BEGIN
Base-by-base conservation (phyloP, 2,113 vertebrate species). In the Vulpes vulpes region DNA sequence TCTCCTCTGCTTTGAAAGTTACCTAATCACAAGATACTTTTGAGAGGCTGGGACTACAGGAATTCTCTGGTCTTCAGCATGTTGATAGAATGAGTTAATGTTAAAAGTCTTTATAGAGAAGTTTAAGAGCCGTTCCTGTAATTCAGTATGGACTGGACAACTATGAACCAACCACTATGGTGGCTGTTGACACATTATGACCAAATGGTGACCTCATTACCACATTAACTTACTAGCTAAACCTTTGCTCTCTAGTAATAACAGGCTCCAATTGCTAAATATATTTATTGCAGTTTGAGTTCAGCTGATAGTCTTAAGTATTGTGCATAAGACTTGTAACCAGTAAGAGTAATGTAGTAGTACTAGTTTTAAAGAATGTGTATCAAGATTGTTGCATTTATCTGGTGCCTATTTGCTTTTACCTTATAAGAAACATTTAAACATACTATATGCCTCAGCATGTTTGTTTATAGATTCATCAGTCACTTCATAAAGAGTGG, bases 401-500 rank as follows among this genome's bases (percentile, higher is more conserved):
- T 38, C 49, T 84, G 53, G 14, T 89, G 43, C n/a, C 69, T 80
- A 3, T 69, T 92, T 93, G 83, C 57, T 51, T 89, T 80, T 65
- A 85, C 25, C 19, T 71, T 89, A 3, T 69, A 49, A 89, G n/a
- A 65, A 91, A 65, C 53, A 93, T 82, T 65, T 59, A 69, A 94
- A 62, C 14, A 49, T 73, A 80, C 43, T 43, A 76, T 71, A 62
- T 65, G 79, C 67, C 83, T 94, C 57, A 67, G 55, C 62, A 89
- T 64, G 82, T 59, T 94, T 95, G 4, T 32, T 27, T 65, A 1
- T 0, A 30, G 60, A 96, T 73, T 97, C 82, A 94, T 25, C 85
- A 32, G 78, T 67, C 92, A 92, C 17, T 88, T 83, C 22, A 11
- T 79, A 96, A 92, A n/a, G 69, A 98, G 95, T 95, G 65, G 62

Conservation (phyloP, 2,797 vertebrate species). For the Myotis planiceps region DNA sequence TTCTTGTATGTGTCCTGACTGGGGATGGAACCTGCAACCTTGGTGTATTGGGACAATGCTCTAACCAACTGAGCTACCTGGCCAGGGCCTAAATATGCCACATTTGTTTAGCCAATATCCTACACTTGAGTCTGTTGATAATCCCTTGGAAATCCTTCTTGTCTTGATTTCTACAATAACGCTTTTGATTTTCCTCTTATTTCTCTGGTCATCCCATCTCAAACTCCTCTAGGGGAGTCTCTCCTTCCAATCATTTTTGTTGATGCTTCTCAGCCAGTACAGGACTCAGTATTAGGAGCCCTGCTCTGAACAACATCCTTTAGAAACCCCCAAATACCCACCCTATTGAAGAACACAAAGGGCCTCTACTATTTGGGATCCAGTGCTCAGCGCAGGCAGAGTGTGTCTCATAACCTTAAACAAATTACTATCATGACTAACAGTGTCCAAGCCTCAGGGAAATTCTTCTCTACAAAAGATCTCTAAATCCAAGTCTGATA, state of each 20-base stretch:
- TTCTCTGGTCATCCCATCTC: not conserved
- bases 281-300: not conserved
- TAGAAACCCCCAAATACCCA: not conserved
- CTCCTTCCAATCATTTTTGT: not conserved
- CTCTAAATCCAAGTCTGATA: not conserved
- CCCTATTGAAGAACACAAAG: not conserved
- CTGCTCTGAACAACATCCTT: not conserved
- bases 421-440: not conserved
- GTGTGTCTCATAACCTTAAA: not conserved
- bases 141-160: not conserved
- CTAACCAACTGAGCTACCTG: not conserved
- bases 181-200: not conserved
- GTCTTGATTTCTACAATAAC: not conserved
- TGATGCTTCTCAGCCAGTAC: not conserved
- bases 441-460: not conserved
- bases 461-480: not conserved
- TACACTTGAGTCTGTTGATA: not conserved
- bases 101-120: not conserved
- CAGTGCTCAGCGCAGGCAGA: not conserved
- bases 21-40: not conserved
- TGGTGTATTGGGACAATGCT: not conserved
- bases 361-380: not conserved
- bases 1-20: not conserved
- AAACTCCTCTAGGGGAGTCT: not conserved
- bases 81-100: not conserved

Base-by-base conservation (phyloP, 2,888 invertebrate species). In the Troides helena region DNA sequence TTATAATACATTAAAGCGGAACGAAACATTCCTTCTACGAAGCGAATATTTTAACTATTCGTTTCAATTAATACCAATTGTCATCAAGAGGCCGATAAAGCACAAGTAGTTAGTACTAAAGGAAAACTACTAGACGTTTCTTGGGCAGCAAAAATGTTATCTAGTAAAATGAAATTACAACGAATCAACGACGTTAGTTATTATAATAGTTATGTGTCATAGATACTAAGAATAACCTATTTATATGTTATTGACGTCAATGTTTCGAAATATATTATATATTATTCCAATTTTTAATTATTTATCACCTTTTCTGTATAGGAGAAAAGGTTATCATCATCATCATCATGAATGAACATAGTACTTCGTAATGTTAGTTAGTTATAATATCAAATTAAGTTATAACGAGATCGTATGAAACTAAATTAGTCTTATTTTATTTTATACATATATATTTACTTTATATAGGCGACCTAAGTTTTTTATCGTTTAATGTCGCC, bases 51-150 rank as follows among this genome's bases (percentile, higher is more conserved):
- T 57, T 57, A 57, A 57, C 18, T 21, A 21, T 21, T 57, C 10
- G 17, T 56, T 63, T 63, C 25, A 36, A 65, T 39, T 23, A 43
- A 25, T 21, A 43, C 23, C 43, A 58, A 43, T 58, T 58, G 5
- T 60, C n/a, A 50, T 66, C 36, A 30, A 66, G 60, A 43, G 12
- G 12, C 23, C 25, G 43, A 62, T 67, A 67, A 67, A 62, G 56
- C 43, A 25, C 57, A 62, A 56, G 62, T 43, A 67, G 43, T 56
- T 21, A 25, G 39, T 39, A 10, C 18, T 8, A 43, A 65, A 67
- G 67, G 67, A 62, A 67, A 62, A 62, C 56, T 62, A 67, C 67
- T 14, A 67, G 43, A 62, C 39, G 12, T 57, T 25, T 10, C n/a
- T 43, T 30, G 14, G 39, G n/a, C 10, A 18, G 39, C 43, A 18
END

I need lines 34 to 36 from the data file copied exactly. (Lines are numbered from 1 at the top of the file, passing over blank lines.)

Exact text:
- bases 361-380: not conserved
- bases 1-20: not conserved
- AAACTCCTCTAGGGGAGTCT: not conserved